How to Deal with your Ex at your Children’s Special Events

no parking

How to Deal with your Ex

Does the very thought of seeing your ex at your child’s special events make you so angry you’d rather show up for an IRS audit?

Birthdays, graduations, getting your child situated in their college dorm, weddings…regardless of how long you have been separated or divorced, each of these special events can cause you to experience wide swings of emotions that can feel overpowering.

Feelings of anger, anxiety, frustration and resentment can eat away at you emotionally before, during and after the special event takes place.

I remember when my oldest daughter graduated from college. Since my ex had parenting time with our young son that weekend, he drove with our son to the college several hours away and I drove with our other daughter.

When my daughter and I arrived at the older daughter’s college residence, I was surprised to discover that my former brother-in-law who I had once been very close to for 20 years had shown up from another state and was sitting on the front porch with my ex. Since he had quit speaking to me early on during the divorce, the pain and anger I felt started rising to the surface.

Biting the insides of my cheeks to keep my emotions in check, I spent the time before the graduation ceremony in another part of the house and then ended up sitting at the graduation with my daughter’s roommate’s mom and her relatives- on the complete opposite side from where my ex, son, other daughter and former brother-in-law were all sitting together.

How can you deal with your ex at your child’s next special event?

 Here are a few things to keep in mind:

Think of your ex as a very difficult business associate- You know, the one who steals the limelight for your hard work, waits till the very last minute to tell you something important and who forms secret alliances in the men’s room to report every small mistake you make to the people in power.  As much as you would like to smack him with a stapler to make a point, you choose not to because business is business!

Insist on Respectful and Civil Communication- If you and your ex had to deal with each other about a business matter, you would need to find ways to communicate clearly and get your critical points across in a well-defined and civil manner, avoiding emotional confrontations.   By thinking about what potential hot-spots you may encounter and deciding ahead of time what specific actions you will immediately take when your ex crosses your boundaries, you’ll find it easier to focus on your child and less on worrying that an argument will erupt.

 Remember that your Personal Life Belongs to You - Now that the ties of marriage have been broken, it’s up to you to claim and insist on the right to your privacy.  Remember that you no longer need to explain things to your ex, defend your decisions or try to change his mind- those days are over!  Consistently enforce the rules of engagement that all communication with your ex needs to be related to your children’s specific needs or necessary financial transactions so that anything else your ex brings up is off-limits and merits an immediate time-out.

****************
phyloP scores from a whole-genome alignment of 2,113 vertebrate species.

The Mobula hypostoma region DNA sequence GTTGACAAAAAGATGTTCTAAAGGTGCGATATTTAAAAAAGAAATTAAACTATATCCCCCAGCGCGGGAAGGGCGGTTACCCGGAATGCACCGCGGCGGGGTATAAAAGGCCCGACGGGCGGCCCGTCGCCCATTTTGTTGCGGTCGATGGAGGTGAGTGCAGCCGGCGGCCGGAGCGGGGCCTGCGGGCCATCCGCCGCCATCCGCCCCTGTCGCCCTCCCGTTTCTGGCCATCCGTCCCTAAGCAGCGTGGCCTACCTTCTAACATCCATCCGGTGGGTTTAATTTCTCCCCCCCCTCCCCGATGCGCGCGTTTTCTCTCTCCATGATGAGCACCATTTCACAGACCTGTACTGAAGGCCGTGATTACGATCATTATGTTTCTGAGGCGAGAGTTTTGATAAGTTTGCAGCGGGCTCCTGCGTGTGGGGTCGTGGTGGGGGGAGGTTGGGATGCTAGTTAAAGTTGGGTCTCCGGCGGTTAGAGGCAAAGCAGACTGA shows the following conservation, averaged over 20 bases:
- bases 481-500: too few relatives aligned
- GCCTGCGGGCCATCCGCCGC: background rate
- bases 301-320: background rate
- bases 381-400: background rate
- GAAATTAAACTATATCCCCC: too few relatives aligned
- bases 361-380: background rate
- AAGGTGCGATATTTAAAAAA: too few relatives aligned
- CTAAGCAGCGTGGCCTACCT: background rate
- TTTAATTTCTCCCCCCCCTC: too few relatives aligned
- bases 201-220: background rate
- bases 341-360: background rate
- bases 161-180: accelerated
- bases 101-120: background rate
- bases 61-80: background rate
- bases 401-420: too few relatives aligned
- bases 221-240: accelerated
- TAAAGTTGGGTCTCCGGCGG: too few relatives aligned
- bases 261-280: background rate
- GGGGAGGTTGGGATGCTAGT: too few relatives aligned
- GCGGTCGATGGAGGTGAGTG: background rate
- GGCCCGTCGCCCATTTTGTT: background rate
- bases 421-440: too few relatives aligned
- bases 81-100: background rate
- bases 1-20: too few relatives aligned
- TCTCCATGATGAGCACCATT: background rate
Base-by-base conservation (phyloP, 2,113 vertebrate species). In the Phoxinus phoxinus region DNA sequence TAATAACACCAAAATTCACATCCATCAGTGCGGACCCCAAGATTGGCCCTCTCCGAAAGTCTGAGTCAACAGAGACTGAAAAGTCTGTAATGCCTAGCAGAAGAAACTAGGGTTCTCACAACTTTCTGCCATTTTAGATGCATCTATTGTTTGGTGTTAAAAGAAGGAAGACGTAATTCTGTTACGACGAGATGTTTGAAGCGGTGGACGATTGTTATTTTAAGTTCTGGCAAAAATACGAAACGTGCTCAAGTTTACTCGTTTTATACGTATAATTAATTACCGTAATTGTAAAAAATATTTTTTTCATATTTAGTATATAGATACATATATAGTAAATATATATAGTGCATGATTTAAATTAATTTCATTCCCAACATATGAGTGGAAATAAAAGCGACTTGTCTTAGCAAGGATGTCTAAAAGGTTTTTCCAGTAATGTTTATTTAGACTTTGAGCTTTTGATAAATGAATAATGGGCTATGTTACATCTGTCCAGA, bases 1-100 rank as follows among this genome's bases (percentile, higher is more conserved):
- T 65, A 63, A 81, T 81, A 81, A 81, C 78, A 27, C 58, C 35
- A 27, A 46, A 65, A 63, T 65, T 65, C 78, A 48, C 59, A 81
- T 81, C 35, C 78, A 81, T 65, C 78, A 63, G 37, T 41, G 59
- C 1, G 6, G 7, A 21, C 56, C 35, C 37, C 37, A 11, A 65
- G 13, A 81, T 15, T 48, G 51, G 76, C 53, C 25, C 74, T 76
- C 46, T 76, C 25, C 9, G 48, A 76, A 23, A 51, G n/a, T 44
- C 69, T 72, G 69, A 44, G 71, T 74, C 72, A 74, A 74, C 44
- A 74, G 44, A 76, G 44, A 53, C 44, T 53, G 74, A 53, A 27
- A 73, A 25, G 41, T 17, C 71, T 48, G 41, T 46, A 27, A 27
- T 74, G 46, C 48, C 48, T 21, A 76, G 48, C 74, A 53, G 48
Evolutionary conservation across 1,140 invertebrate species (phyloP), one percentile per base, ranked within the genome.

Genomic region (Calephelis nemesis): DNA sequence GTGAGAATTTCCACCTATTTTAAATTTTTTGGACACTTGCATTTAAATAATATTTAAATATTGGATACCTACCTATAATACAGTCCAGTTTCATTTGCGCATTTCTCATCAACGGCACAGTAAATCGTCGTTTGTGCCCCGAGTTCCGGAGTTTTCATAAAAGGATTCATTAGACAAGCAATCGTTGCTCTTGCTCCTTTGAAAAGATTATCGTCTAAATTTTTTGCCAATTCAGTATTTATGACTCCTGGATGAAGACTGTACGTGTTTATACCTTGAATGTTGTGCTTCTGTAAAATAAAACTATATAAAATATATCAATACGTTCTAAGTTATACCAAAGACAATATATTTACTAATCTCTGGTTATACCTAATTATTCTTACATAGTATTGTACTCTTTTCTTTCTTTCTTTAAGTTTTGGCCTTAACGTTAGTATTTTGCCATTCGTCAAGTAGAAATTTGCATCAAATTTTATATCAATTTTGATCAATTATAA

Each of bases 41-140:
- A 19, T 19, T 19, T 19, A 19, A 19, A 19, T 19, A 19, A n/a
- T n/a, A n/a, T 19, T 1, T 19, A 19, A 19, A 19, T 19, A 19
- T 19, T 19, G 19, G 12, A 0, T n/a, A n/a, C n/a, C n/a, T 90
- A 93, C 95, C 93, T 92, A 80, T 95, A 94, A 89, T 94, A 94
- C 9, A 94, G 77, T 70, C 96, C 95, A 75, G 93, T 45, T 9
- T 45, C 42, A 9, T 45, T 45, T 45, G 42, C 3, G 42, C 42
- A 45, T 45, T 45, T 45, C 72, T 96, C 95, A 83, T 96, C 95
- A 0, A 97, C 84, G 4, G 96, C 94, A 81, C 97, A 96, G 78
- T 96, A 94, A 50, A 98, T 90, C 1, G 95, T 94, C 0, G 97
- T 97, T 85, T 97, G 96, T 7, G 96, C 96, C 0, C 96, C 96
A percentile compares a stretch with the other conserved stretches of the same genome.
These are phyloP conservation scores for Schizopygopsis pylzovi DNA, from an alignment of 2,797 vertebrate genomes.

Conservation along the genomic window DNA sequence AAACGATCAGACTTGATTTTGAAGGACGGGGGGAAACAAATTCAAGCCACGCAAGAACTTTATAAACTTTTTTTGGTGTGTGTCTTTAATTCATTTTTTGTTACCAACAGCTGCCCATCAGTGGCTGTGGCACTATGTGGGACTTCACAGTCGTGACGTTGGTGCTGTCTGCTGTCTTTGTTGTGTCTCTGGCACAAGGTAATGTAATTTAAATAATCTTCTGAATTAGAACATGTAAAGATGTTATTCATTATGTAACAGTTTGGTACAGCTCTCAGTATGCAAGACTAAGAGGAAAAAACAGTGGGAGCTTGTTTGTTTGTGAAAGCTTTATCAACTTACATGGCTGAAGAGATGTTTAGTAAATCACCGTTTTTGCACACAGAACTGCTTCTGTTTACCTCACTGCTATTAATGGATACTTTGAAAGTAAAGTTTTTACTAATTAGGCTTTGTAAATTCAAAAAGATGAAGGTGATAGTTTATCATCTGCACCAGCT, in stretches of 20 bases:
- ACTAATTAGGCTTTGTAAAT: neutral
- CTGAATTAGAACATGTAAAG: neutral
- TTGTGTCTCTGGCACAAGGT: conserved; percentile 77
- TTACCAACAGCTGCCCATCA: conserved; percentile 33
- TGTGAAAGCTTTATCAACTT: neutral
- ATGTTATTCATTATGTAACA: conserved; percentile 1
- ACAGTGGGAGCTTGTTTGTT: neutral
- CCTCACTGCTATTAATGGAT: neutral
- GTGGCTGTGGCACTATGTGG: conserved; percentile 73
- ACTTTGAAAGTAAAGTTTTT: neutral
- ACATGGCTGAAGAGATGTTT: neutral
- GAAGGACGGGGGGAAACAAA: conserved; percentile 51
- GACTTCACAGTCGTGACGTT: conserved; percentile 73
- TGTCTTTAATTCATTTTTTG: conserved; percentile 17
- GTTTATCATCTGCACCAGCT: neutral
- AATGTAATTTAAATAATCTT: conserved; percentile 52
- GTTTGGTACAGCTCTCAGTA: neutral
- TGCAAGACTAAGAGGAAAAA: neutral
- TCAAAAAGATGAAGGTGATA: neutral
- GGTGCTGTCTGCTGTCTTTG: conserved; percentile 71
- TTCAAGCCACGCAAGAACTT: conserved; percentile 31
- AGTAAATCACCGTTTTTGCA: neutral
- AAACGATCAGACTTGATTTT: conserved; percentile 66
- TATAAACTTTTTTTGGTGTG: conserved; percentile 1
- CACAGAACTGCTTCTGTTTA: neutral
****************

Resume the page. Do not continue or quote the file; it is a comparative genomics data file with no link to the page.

Cut Off the Oxygen Flow from Everyone else’s Opinions- It’s very common to share your anger and frustrations with relatives and friends during the nerve-fraying times of stress that come along with separation and divorce. However, once the divorce is over, many of these same people will continue to offer their advice and opinions about your ex’s actions and behaviors.  Although these may be tempting to listen to, opinions and advice from relatives and friends keeps adding more fuel to the firestorm of emotions you have previously experienced.

Resist the urge to find out more about your ex’s current life and encourage your relatives and children to not share more details than you truly need to know.  Less really is more, and you will be better off in the long run for it.

Have you had to deal with your ex at your children’s special events?

 

 

 

 

 

Please let me know your thoughts in the Comments Section below.

Comments

  1. Jenny Wilson says:

    I came from a broken home and know first-hand how difficult it is for parents to stay involved in their children’s lives without getting into conflicts with each other.

    If there were more mature and respectful communication between former mates, the children would certainly be better off, regardless of how old they are.

  2. Kathryn says:

    That would be a hard situation. Being divorced myself I couldnt imagine having to deal with joint functions. He is no longer in the children’s life so i wont have to worry about that. But just thinking about it makes me cringe. lol